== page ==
Table of Contents
You Know the Article You Are Looking For
If you have a good citation for the article, finding it will usually be pretty easy. The first thing to try would be just pasting the citation into the main IC Library search box or Google Scholar. If you only have the citation in print, typing in the article title (use quotation marks) should find it. If the article title isn't very distinctive, you might include the author's last name as well.
Pro tip: If you use Google Scholar, go there through a link on the Library's web site (e.g., the Databases page). This ensures that you can access the full text of any articles that are in journals to which the Library subscribes.
If you try searching with the IC Library search and Google Scholar and still don't find it, it's probably time to ask a librarian.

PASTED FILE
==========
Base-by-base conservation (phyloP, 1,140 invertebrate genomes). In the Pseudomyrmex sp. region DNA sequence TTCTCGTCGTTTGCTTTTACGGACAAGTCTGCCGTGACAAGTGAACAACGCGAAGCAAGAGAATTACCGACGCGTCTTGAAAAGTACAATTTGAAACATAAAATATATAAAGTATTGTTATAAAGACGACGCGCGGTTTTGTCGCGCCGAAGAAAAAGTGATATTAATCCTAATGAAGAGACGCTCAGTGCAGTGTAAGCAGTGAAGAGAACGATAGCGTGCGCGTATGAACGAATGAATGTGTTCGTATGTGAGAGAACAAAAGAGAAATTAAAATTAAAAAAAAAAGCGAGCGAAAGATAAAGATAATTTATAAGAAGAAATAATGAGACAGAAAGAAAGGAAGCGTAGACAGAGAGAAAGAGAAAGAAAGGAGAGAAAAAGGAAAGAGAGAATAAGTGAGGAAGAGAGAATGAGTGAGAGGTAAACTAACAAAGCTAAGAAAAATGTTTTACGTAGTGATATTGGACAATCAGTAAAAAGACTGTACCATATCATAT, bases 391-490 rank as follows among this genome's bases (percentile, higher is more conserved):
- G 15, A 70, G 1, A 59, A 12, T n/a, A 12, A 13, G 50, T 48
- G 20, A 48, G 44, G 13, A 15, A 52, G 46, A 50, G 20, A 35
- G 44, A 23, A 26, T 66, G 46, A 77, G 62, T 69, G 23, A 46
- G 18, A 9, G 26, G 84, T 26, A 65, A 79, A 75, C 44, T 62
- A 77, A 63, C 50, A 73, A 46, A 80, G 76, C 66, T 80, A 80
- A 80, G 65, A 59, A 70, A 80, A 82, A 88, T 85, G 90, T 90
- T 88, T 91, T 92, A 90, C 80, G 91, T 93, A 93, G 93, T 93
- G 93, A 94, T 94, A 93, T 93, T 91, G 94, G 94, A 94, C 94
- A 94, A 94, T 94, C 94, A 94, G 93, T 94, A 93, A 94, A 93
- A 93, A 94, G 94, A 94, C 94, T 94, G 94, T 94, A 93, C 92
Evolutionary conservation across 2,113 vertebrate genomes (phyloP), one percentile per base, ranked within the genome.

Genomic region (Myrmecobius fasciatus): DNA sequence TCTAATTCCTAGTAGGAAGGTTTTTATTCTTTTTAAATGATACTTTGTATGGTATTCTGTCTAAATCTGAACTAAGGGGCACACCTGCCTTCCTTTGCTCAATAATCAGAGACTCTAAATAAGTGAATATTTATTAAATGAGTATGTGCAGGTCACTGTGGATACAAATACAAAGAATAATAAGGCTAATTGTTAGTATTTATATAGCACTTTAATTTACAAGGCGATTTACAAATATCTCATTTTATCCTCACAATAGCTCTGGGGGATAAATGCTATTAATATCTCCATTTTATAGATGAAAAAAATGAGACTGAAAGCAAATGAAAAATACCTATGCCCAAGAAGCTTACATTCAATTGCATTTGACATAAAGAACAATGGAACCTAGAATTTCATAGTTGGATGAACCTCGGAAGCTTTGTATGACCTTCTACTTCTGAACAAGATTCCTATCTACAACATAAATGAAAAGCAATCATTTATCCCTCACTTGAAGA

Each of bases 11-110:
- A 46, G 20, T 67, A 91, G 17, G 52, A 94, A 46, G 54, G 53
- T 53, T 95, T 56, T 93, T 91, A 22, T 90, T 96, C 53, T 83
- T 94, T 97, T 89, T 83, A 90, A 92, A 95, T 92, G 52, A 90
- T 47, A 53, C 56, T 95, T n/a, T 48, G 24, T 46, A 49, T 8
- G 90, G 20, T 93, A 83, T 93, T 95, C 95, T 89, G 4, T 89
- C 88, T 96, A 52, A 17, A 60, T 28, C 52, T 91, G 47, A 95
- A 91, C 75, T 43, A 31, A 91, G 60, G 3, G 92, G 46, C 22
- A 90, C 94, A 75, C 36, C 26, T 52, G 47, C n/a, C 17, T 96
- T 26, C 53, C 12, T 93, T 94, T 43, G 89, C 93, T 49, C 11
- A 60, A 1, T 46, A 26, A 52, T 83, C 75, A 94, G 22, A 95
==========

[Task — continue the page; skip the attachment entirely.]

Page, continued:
You Need Articles on a Given Subject
Many times, all you know is that you need articles on a particular subject. To find articles, you will need to search in library databases.
The key is finding the right database for your subject area. If you already know the database that you need, you can go straight to it through the A-Z list on the Databases page (e.g., click "S" for ScienceDirect).
If you are searching for information in a highly specialized subject area (e.g., health sciences, music), you may find that you need a subject-specific database. Try using the Best Bets tool on the Databases page or consult one of our research guides for database recommendations.
You Found a Linked Article in a Database
In the main IC Library search, just clicking on the article title will usually get you to the full text. You'll often see a frame on the right which includes sources to try for full text if the automatic one didn't work out.
Most other library databases will include "Get It" links that allow you to easily check to see if the Library has access to the article you're interested in.
Clicking on "Get It" will open a new window with information about the IC Library's access to the article. If you're lucky, you'll see the full text of the article right away.
If you're not so lucky, you'll see the following message, with an invitation to try Interlibrary Loan.